Wednesday, December 29, 2010

It's a Learning Experience

According to Jeff, part of the fun of living in Germany is the learning experience and, of course, he's right. Learning the language, the history, the culture and, oh yeah, learning the beer. An enjoyable time together for Jeff and I, occasionally, includes a bit of a quiz on any one of those topics, especially German and beer, and if Jeff can incorporate both it's even more fun. Here's the perfect example.

So look at what you've learned with me. "Das Echte" means "the real" and Schwaben Brau is a beer brewed in Stuttgart. Wow, beer is a powerful learning tool. I can hardly wait for the next lesson.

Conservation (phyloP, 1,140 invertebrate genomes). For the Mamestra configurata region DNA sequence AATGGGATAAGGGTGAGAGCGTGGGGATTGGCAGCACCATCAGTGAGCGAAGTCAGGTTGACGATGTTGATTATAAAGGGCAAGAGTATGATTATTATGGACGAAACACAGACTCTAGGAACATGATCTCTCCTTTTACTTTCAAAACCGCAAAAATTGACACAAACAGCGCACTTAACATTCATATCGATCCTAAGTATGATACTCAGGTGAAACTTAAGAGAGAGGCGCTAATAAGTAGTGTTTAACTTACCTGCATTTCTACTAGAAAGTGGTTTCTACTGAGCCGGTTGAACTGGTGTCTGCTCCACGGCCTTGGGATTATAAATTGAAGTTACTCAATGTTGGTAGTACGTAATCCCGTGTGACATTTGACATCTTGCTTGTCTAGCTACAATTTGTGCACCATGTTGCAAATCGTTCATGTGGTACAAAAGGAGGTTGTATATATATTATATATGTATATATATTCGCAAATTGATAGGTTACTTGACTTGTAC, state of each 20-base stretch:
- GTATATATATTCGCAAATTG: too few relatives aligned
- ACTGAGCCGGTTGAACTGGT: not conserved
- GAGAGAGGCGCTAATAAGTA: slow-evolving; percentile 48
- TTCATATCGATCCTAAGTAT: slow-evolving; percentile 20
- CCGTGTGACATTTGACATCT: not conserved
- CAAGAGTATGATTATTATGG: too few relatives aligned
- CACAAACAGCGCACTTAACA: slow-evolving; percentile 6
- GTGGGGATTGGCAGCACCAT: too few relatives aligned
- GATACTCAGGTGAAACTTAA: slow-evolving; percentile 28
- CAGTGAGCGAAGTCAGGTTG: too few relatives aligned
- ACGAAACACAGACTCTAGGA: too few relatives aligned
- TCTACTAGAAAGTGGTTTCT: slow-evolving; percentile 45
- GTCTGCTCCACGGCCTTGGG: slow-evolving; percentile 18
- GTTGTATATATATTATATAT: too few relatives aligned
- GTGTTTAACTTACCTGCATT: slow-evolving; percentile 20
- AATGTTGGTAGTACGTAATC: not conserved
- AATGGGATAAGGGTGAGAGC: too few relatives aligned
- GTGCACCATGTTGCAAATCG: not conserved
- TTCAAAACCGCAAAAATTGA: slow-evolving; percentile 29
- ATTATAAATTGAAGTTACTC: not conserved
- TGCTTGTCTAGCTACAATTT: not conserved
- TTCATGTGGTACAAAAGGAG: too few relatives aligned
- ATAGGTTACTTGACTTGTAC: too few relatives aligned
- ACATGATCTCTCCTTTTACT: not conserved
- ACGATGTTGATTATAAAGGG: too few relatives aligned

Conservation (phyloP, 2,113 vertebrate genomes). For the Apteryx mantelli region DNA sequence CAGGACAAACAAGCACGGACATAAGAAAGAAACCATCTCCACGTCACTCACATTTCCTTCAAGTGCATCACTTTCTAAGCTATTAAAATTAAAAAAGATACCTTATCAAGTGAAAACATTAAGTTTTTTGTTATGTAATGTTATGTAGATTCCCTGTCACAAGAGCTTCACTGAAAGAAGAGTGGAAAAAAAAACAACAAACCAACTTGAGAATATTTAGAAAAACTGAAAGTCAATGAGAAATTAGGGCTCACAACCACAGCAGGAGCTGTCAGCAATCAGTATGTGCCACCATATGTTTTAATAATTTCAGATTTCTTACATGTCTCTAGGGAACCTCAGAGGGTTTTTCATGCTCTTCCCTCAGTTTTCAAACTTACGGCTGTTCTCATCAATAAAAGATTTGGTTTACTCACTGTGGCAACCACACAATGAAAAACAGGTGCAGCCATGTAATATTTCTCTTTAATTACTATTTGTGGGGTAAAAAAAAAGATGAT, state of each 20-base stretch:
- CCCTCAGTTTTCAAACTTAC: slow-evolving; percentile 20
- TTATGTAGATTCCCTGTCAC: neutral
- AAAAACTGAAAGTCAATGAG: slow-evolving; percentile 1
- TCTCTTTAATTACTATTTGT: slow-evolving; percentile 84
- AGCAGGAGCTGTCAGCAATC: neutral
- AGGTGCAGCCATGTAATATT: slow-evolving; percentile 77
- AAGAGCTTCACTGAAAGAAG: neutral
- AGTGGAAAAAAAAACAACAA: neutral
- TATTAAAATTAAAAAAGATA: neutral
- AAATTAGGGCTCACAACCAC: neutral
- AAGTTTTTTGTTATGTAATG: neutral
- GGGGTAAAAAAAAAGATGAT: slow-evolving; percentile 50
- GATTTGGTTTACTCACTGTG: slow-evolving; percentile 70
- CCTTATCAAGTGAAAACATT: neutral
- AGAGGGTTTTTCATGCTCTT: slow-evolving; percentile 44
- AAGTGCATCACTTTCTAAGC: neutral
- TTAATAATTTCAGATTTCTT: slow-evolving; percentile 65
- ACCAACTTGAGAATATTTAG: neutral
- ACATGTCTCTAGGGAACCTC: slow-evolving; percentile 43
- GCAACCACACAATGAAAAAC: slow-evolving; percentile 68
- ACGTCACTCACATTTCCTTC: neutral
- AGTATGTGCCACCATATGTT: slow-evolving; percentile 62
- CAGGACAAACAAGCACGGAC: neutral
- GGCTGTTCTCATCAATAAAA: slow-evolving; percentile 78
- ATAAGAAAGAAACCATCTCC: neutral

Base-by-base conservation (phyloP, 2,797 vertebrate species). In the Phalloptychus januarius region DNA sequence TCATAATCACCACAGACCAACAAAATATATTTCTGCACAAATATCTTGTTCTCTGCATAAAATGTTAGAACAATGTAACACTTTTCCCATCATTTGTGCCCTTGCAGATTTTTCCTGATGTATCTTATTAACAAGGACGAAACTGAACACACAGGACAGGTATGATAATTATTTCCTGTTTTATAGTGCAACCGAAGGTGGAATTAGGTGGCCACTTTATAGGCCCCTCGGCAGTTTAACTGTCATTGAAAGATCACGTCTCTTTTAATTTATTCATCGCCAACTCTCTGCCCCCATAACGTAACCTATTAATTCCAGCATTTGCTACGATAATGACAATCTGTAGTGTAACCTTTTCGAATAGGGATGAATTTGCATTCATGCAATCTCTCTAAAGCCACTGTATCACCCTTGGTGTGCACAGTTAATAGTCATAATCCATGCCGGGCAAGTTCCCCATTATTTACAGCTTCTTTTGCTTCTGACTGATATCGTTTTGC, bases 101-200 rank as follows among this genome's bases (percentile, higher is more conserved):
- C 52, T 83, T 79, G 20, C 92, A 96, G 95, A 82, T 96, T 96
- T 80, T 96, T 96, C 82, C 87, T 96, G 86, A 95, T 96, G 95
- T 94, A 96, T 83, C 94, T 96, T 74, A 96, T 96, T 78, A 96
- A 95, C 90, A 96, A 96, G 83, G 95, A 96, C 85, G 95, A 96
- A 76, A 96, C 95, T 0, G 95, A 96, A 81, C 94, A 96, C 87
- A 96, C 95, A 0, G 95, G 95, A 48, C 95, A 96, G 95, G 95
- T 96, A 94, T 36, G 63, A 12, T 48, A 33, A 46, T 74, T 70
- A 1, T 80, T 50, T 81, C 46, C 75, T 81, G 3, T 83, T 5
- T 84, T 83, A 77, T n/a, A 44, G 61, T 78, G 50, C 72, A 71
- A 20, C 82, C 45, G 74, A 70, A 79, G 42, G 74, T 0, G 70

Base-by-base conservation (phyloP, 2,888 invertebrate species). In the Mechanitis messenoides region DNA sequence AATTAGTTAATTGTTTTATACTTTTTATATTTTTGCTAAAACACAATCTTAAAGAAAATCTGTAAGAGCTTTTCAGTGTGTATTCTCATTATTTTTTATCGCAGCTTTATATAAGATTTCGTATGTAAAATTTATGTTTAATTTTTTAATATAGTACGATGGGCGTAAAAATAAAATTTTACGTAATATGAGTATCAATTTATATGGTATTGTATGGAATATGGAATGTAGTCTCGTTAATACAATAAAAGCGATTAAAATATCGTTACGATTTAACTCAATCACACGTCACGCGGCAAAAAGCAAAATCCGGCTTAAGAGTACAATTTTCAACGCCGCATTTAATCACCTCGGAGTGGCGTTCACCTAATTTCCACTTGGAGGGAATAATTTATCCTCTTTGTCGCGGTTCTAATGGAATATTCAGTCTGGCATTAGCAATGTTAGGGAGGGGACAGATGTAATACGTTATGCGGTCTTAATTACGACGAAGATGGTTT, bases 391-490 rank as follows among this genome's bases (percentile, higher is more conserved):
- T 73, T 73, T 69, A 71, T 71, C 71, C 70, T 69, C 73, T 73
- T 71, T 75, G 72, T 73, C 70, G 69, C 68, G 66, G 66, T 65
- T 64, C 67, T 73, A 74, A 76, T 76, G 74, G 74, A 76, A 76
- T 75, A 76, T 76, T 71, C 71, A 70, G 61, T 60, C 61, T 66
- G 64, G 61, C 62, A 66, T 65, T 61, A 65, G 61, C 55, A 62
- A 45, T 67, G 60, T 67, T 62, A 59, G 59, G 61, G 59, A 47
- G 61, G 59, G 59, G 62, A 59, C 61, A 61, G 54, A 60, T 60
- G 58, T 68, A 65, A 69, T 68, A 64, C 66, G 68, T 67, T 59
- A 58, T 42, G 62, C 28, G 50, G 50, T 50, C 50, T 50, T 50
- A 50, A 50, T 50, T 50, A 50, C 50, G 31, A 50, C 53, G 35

Monday, December 27, 2010

Rüdesheimer Kaffee

I told you all that we recently went up to Rüdesheim am Rhein with Megan and Will. One of the the highlights of that day trip was drinking one of the most amazing coffees, developed in, and unique to, Rüdesheim and, hence the name, Rüdesheimer Kaffee.

If you like sweets, coffee, cognac or fire you'll love a Rüdesheimer Kaffee. If you love all four then you'll be in absolute heaven after a sip of this unique German culinary delight. Of course, this coffee tastes incredible but what makes it really special is the production of the coffee which takes place at your table, right there in front of you.